By Amanda Paulson
Kellie Falbo is tackling climate change one step at a time. That means lowering carbon emissions by driving a biodiesel vehicle, keeping a vegetable garden, and composting with worms.
Sure, those efforts by themselves won’t make much difference globally. But sitting in the Happy Lucky Tea House, which is proudly “serving up world change” (according to the awning outside), she sees a constellation of small steps here in the heart of Colorado’s Larimer County that can ripple outward to address an overwhelming challenge.
About 30 miles southeast, in neighboring Weld County, Steve Wells looks out over very different picture.
More than 600 oil and gas wells dot the flat grasslands that extend to the horizon of his 35,000-acre ranch. Many of them involve hydraulic fracturing – the controversial drilling practice that Larimer County’s largest city, Fort Collins, tried to ban a few years back.
He gets angry when he talks about the activists who would like to ban fracking but who have never come to talk to him or bothered to see that the water hasn’t been damaged and that wildlife is thriving. The income from those wells has made an enormous financial difference for Wells, whose grandfather started the ranch in 1888, allowing him to contribute to local charities, such as a local food bank and a women’s shelter.
As for man-made climate change? He doesn’t believe it is happening.
When it comes to global warming, the border between Weld and Larimer Counties might as well be a fault line.
They are two quintessentially Colorado counties – Weld stretching eastward from the shadow of the Rockies onto the wide and empty skirts of the high plains, while Larimer gathers up the cities that cluster against the foot of the Rockies north of Denver.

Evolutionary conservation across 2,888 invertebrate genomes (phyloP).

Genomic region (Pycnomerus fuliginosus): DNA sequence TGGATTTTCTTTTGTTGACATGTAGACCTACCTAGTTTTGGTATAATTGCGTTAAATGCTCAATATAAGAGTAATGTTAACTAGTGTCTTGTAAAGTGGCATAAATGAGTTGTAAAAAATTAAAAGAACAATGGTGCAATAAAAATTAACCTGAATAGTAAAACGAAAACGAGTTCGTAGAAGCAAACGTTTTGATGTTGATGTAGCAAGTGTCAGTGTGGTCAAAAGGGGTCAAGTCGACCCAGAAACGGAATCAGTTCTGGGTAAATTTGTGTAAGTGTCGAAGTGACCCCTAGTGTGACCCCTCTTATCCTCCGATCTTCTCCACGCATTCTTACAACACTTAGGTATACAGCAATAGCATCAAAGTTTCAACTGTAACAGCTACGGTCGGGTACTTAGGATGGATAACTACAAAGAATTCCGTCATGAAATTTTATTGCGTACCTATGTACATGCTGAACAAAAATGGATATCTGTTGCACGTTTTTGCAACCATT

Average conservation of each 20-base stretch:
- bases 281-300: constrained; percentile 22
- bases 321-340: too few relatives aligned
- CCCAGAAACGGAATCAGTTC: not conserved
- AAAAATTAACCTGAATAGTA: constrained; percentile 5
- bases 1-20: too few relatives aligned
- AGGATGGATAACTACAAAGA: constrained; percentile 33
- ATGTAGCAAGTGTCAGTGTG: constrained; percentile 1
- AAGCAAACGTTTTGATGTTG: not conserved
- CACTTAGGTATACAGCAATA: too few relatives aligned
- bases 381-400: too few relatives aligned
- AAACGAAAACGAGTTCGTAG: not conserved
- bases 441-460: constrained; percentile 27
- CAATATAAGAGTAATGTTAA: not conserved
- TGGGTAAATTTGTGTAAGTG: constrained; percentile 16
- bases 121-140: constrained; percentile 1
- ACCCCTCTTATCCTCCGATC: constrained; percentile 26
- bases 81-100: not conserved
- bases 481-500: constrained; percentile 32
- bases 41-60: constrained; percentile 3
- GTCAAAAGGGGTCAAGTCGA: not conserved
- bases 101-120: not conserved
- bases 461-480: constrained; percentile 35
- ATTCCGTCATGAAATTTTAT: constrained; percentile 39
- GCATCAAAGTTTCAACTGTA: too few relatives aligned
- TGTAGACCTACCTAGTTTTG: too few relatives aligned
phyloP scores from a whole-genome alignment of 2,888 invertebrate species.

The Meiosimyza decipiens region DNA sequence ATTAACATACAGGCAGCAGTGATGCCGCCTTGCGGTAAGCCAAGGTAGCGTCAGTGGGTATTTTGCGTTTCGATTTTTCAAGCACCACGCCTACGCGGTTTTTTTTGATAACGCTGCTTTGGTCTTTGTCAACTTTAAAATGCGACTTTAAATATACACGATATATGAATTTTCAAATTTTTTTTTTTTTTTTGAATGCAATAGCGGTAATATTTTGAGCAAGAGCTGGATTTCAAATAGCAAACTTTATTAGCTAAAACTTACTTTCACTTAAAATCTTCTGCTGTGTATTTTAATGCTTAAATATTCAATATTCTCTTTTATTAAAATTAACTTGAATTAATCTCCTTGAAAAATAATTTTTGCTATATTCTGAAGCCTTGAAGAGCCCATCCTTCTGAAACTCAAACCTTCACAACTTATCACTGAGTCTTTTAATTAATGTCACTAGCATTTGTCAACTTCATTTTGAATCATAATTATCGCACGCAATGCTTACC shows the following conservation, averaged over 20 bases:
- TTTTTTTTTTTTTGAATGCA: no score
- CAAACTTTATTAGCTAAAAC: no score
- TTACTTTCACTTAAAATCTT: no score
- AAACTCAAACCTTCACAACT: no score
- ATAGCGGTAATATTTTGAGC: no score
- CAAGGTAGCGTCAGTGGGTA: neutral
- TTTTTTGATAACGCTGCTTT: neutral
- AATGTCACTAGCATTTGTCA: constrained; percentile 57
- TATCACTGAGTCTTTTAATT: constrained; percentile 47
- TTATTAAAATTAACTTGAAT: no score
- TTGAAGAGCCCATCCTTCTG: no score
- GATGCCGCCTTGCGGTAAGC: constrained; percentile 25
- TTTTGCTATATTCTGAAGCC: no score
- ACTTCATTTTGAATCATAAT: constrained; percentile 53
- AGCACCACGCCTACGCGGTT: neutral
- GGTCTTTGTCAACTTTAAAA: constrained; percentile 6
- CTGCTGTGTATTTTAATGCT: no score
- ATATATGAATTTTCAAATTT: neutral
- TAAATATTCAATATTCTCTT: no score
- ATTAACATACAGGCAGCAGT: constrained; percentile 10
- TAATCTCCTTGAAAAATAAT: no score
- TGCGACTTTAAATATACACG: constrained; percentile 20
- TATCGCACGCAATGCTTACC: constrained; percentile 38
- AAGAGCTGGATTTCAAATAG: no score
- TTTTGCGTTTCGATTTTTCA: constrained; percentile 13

But their different character speaks to a broader divide nationwide. Weld voted for Mitt Romney in 2012; Larimer voted for President Obama. Larimer life rotates around Fort Collins, a college town as home of the local state university; Weld considered seceding from the state in 2013.
They are blue and red America in miniature, and their different approaches to climate change mirror the rift within America itself.
Polls show that the partisan divide is wider on climate change than any other issue. In 2001, the gap between Republicans and Democrats on whether climate change is real and human-caused was 17 percentage points. This year, the gap stands at 41 points. Just 43 percent of Republicans now believe climate change is human-caused, compared with 53 percent back then.
What has happened? How has public opinion become more fractured even as scientists have moved toward consensus?
Views of science play a role, as does the willingness to take an economic hit to affect the global temperature a degree or two. But Colorado shows how the divide on climate has become as tribal as politics itself…
…About 42 percent say they wouldn’t pay even a dollar a month, according to a September poll conducted by the Energy Policy Institute at the University of Chicago and The Associated Press-NORC Center for Public Affairs Research. But 57 percent of respondents say they’d pay some monthly fee to curb emissions (often $20 or $50).
Those are the people that Falbo wants to reach.
She founded a nonprofit to promote sustainable living, saying she saw a need for education about the individual actions people can take to live more sustainably…
Continue reading at Christian Science Monitor…